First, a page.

An important problem in statistics and numerical analysis is to compute the first singular values and vectors of an matrix . In particular, the largest few singular values and corresponding singular vectors are typically the most important. Among others, this problem lies at the heart of Principal Component Analysis (PCA), which has a very wide range of applications (for many examples, see [27, 35] and the references therein) and in the closely related low rank approximation procedure often used in theoretical computer science and combinatorics. In application, the dimensions and are typically large and is small, often a fixed constant.

1.1. The perturbation problem

A problem of fundamental importance in quantitative science (including pure and applied mathematics, statistics, engineering, and computer science) is to estimate how a small perturbation to the data effects the singular values and singular vectors. This problem has been discussed in virtually every text book on quantitative linear algebra and numerical analysis (see, for instance, [8, 23, 24, 47]), and is the main focus of this paper.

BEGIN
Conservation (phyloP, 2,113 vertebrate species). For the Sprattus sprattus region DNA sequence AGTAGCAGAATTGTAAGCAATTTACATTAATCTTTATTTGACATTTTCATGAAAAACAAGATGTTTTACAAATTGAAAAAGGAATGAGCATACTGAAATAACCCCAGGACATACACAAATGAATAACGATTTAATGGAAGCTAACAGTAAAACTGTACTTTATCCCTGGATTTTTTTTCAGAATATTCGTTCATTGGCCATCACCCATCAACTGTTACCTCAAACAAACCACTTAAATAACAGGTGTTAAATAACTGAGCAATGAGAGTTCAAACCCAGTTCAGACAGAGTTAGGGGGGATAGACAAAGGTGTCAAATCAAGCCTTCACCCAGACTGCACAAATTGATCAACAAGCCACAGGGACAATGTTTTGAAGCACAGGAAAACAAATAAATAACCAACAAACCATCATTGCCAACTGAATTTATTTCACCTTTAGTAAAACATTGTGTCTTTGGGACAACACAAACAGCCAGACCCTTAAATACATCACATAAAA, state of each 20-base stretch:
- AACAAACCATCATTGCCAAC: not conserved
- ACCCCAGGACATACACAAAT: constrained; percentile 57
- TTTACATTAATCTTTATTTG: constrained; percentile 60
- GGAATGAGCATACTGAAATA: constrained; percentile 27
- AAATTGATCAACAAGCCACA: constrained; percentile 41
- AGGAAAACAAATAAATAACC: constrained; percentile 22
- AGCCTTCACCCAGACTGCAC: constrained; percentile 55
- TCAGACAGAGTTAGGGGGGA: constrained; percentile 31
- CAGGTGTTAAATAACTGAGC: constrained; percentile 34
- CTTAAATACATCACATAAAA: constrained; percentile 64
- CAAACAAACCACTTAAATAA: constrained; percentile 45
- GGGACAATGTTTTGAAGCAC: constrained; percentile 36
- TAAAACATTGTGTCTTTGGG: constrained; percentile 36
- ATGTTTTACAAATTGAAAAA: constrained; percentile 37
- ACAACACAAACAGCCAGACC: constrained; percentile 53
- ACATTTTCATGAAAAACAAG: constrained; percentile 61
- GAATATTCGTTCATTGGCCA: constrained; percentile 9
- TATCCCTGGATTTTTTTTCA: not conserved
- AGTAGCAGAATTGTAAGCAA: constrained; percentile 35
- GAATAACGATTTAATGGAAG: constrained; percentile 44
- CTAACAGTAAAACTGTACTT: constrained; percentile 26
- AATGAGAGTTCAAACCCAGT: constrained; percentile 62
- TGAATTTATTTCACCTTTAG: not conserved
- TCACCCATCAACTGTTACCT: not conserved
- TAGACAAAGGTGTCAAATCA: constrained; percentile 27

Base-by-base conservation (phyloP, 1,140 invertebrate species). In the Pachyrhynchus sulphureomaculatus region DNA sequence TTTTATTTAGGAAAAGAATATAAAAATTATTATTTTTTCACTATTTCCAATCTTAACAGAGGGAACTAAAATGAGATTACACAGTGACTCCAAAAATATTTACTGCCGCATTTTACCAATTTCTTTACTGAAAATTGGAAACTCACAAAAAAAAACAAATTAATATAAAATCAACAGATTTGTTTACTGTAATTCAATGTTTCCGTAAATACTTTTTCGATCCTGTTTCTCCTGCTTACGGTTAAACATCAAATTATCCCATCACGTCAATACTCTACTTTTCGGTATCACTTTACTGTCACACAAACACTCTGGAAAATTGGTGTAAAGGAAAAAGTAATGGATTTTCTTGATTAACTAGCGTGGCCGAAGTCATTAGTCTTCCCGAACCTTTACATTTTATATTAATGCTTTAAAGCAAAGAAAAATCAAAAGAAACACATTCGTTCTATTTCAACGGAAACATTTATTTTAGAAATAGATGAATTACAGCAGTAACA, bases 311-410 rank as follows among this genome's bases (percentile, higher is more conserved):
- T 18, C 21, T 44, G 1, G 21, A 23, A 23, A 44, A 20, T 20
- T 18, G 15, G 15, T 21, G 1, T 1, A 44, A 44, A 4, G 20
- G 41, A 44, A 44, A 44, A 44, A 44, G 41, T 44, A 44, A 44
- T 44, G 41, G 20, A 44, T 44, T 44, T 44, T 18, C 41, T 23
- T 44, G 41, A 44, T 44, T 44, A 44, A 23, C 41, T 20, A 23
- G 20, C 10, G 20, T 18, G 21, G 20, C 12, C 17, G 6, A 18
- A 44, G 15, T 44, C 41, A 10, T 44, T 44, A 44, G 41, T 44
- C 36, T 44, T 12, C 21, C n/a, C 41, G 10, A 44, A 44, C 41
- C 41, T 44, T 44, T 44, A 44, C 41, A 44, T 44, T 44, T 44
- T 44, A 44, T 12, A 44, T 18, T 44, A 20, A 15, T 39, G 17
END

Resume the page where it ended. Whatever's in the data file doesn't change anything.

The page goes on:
We model the problem as follows. Consider a real (deterministic) matrix with singular values

and corresponding singular vectors We will call the data matrix. In general, the vector is not unique. However, if has multiplicity one, then is determined up to sign. Instead of , one often needs to work with , where represents the perturbation matrix. Let

denote the singular values of with corresponding singular vectors . In this paper, we address the following two questions.

Question 1.

When is a good approximation of ?

Question 2.

When is a good approximation of ?

These two questions are classically addressed by the Davis-Kahan-Wedin sine theorem and Weyl’s inequality. Let us begin with the first question in the case when . A canonical way (coming from the numerical analysis literature; see for instance [22]) to measure the distance between two unit vectors and is to look at , where is the angle between and taken in . It has been observed by numerical analysts (in the setting where is deterministic) for quite some time that the key parameter to consider in the bound is the gap (or separation) . The first result in this direction is the famous Davis-Kahan sine theorem [20] for Hermitian matrices. A version for the singular vectors was proved later by Wedin [57].